- The Washington Times - Wednesday, July 29, 2009


Defendant explains guilty pleas

PHOENIX | A man facing life in prison or a death sentence in the city’s so-called serial shooting case told jurors Tuesday that he pleaded guilty to two murders so he could testify against his partner in the random attacks.

“It was just too much - too much pain caused, too many innocent people hurt,” Samuel Dieteman said during the penalty phase of his trial. “I just couldn’t allow that to happen, to go unpunished.”

Prosecutors countered that Dieteman had the chance to end the bloodshed by turning in Dale Hausner but didn’t take it.

The gunmen terrified Phoenix as they preyed on pedestrians, bicyclists and animals in a 14-month spree that left eight people dead and many more seriously wounded. The violence ended in August 2006 when the two men were arrested at an apartment they shared.


Pot activists file ballot measure

SAN FRANCISCO | Oakland pot activists fresh off a victory at local polls on the taxing of medical marijuana took their first official step Tuesday toward asking California voters to legalize pot.

A proposed ballot measure filed with the California attorney general’s office would allow adults 21 and older to possess up to an ounce of pot. Homeowners could grow marijuana for personal use on garden plots up to 25 square feet.

The measure’s main backer is Oakland medical marijuana entrepreneur Richard Lee, who helped push a first-of-its-kind tax on city medical marijuana dispensaries that passed with 80 percent of the vote last week.

The statewide measure needs nearly 434,000 signatures to make the November 2010 ballot.


Shuttle undocks from space station

CAPE CANAVERAL | After 11 days together in orbit, Endeavour undocked from the International Space Station on Tuesday and began its trip home, leaving behind a larger and more energized outpost.

The shuttle’s departure broke up the biggest off-the-planet gathering ever: 13 people in space. Seven astronauts were headed back aboard the shuttle. Six remained on the station.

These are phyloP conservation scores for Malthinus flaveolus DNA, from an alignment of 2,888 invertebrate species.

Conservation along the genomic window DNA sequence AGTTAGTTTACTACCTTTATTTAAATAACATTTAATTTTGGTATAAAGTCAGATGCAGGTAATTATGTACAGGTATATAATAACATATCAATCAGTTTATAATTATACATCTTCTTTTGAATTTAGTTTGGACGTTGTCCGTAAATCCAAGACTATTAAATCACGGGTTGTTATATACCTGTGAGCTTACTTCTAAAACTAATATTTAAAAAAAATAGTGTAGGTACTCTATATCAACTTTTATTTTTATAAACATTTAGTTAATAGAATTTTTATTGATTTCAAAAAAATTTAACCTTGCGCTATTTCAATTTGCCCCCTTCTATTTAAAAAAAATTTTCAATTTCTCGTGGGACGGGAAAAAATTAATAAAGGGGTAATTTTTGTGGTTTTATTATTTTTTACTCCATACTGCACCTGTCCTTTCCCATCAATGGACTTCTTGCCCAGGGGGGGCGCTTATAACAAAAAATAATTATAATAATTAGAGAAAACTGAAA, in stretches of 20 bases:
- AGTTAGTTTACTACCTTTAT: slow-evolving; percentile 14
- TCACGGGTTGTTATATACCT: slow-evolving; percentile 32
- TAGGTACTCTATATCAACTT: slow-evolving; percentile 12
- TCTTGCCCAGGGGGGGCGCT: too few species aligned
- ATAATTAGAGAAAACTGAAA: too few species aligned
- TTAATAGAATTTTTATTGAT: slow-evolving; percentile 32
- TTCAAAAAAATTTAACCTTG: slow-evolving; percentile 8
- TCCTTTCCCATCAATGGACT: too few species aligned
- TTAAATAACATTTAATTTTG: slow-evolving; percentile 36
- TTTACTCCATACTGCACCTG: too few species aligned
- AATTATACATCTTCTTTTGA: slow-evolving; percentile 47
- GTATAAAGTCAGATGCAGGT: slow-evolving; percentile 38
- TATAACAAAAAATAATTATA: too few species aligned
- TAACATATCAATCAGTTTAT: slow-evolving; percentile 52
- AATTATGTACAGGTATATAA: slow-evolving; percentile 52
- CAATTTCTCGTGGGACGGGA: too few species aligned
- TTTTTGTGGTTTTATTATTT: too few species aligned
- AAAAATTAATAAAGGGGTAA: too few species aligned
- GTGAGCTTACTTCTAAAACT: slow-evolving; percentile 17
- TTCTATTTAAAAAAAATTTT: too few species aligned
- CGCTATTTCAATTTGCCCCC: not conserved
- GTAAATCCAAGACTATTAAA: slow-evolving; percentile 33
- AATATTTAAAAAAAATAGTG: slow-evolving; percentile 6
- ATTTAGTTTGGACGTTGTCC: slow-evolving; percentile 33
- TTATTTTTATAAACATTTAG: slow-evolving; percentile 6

The two spacecraft parted company 220 miles above the Indian Ocean. Endeavour took a lap around the space station for some impressive picture-taking before pulling away for good. The shuttle is aiming for a Friday touchdown.


Man accused of threats ex-informant

CHICAGO | A New Jersey blogger accused of threatening to kill three federal judges has been an FBI informant and even told authorities about a potential plot to assassinate President Obama, his lawyer said Tuesday.

Extremist blogger Hal Turner, 47, pleaded not guilty earlier in the day to charges that he threatened to kill three Chicago-based federal appeals judges.

At his bond hearing, defense attorney Michael Orozco said Mr. Turner of North Bergen, N.J., was not a danger to the community as federal prosecutors claim. Mr. Turner deserved to be released on bond, Mr. Orozco said, adding that he had served as an FBI confidential informant.

“He provided information about the potential assassination of President Obama,” Mr. Orozco told U.S. Magistrate Judge Martin C. Ashman.

Assistant U.S. Attorney William Hogan told Judge Ashman he “never heard anything about that” and said Mr. Turner’s contacts with the FBI ended “quite some time ago.”


Not guilty plea in doctor’s death

WICHITA | The man accused of killing Kansas late-term abortion provider Dr. George Tiller has pleaded not guilty.

Authorities said pro-life activist Scott Roeder also threatened two ushers who tried to stop him during the May 31 shooting in the doctor’s church in Wichita. Mr. Roeder is charged with first-degree murder and aggravated assault in the slaying.

He pleaded not guilty to all charges Tuesday after witnesses gave chilling testimonies at a preliminary hearing. A judge ordered Mr. Roeder to be held on $20 million bond and set a trial date for Sept. 21.

Dr. Tiller practiced as one of the nation’s few providers of late-term abortions and was shot in both arms by a pro-life activist in 1993.